De la lectura del reporte se concluye que Venezuela no está sola en la problemática de la fuga de divisas. En términos nominales nuestro país ocupa el tercer lugar detrás de Brasil y México, y apenas por encima de Argentina; mientras que en términos reales sólo nos supera Brasil. Ahora bien, el aspecto importante a considerar es cuándo se produjeron esas fugas.

Basically, if you look at the report, most of the Capital Flight has been continuous under Chavez. Not only is Chavez off-base, he is damned by the report.   He is responsible for 55% of the total capital flight for the period 1970-2010.   Venezuela government corruption and economic mismanagement were notorious before Chavez, and the charts reflect that fact.  There was massive plunder of oil revenues in the 70's, during the 90's bank crisis' billions left the country, which is what Chavez supporters often point to (correctly).  But still during 1999-2010 period, more pre-tax dollars ended up abroad than during the "Venezuelan Saudi" period of the 70's and 80's and the "Neo-Liberal" 90's combined.

   the chart on page 23 of Appendix 3 of the report shows this well:

  In absolute numbers, Venezuela is second to Brazil in Capital Flight, the past 40 years.   For the period of Chavez rule Venezuela is #1 in absolute numbers in Unrecorded Capital Outflows.  This estimate is $153 Billion Dollars in the time period 2001 to 2010, which coincides with the single largest oil boom in history, with a trillion dollars in revenue.    And a good chunk of it can not be explained by anti-Chavez Wealthy Venezuelans pulling money out between 99 and say the PDVSA strike of 2003 - though that did happen.  But, unrecorded private capital outflows spiked after oil prices increased after 2005

What does this say about corruption? 

Venezuelas economy and revenues mostly come from extracting oil, and from the national oil company PDSVA.  This capital flight happened under a government with strict capital and currency controls, and where the government controls a substantial part of the economy. Private Sector activities in the traditional agricultural and manufacturing sector have suffered, due to government policies of expropriations, price controls and currency controls,  That also dries them up as potential sources of capital flight..  The government is flush with cash, and spends a lot of it which ends up being filtered out to a parasitic Private Sector that acts as subcontractors and bankers for the inefficient and wasteful state.  The government has also been directly involved by selling  billions of dollar denominated bonds at artificially low exchange rates, so private buyers can deposit them in foreign accounts and the government can spend more money to buy votes.

Brazil and Mexico have large and more diversified economies with actual multi-nationals.   Together with Argentina, over the past 40 years have well-documented histories of economic collapses and debt. We just need to look at the financial crisis that bookended the 90's in Brazil to find some explanations for capital flight.   Mexico went through a horrible crisis in the early 80's, the Tequila crisis in the 90's and this decade has the U.S. Great Recession and drug violence and money laundering.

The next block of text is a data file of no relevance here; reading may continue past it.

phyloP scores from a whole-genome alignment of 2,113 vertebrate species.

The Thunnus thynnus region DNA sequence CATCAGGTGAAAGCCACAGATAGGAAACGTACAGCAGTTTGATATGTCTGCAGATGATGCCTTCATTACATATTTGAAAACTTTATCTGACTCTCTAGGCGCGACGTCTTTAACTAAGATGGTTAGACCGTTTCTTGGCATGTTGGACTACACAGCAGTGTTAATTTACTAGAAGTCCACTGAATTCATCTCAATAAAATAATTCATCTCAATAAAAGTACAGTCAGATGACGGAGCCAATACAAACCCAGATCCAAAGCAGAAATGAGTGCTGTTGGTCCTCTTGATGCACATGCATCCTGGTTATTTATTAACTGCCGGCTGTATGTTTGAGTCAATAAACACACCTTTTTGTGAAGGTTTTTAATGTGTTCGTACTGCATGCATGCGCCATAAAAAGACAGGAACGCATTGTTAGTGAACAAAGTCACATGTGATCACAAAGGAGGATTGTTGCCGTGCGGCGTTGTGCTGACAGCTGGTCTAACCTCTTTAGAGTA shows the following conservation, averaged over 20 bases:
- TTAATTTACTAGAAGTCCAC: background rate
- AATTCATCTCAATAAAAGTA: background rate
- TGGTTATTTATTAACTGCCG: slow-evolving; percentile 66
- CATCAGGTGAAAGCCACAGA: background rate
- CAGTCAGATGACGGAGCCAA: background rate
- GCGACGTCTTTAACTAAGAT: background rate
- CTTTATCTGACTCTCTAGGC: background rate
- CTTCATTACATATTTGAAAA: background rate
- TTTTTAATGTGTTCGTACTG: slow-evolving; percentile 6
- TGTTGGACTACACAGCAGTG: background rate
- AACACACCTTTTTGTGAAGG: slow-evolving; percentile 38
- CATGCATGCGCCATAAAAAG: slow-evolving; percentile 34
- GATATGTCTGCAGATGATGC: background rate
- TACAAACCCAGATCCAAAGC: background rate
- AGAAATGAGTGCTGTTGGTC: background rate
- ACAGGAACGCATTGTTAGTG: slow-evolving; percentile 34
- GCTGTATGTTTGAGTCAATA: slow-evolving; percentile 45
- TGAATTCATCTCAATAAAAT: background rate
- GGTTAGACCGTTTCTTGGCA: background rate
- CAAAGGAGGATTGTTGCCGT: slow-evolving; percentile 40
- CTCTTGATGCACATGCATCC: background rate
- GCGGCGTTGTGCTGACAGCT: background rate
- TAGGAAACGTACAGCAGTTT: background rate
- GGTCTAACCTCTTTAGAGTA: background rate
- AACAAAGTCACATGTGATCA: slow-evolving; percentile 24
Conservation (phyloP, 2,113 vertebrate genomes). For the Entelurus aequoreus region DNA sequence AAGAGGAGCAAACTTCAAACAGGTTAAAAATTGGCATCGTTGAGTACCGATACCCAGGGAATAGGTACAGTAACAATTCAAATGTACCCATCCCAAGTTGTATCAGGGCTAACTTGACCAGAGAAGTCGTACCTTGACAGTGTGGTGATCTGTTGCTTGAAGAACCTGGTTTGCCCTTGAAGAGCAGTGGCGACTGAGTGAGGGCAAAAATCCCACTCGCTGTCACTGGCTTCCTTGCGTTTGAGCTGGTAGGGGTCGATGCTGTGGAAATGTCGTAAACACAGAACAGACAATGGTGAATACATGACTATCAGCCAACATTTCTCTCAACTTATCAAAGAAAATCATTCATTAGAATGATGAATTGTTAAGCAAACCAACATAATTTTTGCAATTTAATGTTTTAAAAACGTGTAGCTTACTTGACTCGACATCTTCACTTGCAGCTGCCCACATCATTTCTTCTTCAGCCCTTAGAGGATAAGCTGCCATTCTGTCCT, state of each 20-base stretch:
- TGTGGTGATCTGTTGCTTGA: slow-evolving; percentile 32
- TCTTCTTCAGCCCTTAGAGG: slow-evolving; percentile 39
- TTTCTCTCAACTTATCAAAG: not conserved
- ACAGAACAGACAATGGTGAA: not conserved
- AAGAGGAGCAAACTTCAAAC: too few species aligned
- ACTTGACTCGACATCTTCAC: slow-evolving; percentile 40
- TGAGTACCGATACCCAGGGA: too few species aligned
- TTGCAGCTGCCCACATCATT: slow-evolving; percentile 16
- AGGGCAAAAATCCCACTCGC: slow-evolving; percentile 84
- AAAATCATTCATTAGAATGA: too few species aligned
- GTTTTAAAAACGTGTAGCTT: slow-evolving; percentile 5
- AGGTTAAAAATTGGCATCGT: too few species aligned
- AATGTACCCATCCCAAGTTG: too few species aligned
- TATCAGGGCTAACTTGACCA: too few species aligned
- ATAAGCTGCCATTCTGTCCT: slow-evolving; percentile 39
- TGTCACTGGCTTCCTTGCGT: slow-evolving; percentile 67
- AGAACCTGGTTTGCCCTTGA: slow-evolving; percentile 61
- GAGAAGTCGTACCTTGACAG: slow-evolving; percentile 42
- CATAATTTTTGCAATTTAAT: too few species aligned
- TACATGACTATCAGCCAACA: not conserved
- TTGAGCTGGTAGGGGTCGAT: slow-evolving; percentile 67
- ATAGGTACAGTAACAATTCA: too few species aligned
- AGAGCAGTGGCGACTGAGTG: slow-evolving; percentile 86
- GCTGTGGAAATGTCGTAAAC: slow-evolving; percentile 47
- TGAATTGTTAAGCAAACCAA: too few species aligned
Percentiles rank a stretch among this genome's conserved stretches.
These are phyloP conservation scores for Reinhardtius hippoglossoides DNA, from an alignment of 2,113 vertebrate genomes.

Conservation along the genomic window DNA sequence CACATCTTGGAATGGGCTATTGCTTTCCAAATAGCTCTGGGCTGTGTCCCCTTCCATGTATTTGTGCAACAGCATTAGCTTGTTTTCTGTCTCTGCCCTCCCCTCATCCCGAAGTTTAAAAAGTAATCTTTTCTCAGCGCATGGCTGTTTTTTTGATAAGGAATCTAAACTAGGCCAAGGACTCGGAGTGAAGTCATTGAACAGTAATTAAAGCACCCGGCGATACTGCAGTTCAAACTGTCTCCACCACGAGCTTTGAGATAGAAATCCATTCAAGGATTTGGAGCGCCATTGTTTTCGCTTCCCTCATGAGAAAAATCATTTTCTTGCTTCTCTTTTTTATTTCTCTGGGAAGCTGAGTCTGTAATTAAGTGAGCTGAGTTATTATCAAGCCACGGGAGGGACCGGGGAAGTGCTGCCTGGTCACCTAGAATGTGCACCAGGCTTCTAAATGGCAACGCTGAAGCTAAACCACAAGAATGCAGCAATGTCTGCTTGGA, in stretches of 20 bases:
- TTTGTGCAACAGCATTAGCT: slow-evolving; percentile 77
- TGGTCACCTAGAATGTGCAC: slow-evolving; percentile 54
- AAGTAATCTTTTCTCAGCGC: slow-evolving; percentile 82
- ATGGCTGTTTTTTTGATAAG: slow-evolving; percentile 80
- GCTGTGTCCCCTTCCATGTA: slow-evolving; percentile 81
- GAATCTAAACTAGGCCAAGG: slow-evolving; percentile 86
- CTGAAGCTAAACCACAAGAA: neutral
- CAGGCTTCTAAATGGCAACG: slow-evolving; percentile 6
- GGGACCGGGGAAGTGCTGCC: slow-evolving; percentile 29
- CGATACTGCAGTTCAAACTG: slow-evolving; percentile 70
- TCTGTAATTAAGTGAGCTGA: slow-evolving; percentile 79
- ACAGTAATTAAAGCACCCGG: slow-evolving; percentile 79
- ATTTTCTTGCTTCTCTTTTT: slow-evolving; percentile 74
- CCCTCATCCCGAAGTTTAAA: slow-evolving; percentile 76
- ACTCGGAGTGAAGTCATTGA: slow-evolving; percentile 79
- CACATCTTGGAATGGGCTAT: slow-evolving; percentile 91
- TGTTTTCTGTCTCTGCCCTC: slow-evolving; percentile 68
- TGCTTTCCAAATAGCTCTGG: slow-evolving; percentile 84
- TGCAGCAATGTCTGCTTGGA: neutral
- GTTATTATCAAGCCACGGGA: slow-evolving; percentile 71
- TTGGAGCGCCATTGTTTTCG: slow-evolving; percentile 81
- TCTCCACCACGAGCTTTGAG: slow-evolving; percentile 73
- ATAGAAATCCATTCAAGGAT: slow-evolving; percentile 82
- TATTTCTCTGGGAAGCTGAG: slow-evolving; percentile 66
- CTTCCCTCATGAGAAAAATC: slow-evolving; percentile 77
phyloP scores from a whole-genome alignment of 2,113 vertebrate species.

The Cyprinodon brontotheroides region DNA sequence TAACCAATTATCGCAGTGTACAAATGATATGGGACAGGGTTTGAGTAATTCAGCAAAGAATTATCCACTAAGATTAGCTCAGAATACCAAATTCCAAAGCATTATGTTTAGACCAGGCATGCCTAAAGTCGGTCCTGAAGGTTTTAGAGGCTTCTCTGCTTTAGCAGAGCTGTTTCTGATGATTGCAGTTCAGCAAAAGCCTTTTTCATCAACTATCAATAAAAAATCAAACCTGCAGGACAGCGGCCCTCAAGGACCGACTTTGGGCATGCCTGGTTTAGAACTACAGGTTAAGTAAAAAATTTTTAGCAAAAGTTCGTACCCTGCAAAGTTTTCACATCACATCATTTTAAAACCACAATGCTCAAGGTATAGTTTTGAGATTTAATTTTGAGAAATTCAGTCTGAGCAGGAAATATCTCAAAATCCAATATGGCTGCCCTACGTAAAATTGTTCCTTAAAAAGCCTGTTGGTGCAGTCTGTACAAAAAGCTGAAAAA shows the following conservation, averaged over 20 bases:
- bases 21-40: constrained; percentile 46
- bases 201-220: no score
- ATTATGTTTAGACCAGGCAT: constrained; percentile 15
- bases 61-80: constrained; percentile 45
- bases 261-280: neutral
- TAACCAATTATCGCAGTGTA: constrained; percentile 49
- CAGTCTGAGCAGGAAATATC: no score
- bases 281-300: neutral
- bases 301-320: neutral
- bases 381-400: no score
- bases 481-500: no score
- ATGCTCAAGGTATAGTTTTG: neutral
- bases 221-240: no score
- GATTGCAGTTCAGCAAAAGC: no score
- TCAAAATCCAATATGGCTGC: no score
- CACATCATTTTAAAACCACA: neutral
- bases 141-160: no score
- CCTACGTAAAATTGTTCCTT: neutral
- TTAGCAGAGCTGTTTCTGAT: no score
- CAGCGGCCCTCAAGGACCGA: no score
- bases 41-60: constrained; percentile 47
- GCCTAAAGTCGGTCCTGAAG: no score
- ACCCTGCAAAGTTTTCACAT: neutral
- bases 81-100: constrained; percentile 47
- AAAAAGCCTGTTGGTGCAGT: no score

All 3 of these countries have a long history of government corruption that also explains their capital flight.  Mexico under the PRI in the 70's and 80's produced multi-millionaires (Lopez Portillo or Salinas De Gortari anyone?) 
Yet in Chavez' Venezuela is a bigger exporter of unreported dollars to private bank accounts than trillion dollar economies like Brazil or Mexico.   Private individuals in a revolutionary government, somehow end up exporting billions in capital beating out legendary oil-flush thieveocracies like the PRI of the 70's and their own homegrown ADN/Copei.  That says a lot about the rot at the core of Chavez supposed Boliviarian Revolution.



Thursday, April 19, 2012

Cry for Yourself Argentina

Wacky!!

Cristina Kirchner expropriating Repsol's holding in YPF is just about the boldest and dumbest thing you can do.   Bold in the sense that she herself and her hubby were major backers of YPF being privatized in the early 90's and as of 2010 praised Repsol for its work in Argentina.

As for helping Argentina, it is just a short term desperate measure.   She claims that Repsol did not invest, and that the country had to achieve energy self-sufficiency.

The reason production and investment is down is pretty much due to the complex Kirchnerian web of regulations, price controls  and subsidies in the hydrocarbons sector.

Gasoline prices are kept under international prices, while exports of crude are tightly controlled by the State.   Natural Gas - a cornerstone of the energy and heating needs of Argentinians - is subject to price controls and heavy regulation.  This means less money for exploration in oil and gas since you can't sell at market prices domestically and even abroad.     Less production meant the Argentine State went abroad to buy things like natural gas at market rates - selling them domestically at subsidized rates at a price of billions a year. Perversely, this lower prices also meant increased demand for oil and gas.

In the end it looks like another disastrous decision to remedy a situation the Kirchners themselves are responsible for in large parts.

Tuesday, January 11, 2011

Evo's Gasolinazo - Morales Finally Does Something Right Then Cancels

From the Economist, 




The logic behind the increase was impeccable. Fuel prices in Bolivia have been frozen since before Mr Morales came to power in 2006, even as the world price of oil has surged. The result has been rising demand, falling oil output and a mounting bill for fuel imports and subsidies. The price freeze cost the government $380m last year, a bill that would rise to $660m this year, according to Álvaro García Linera, the vice-president.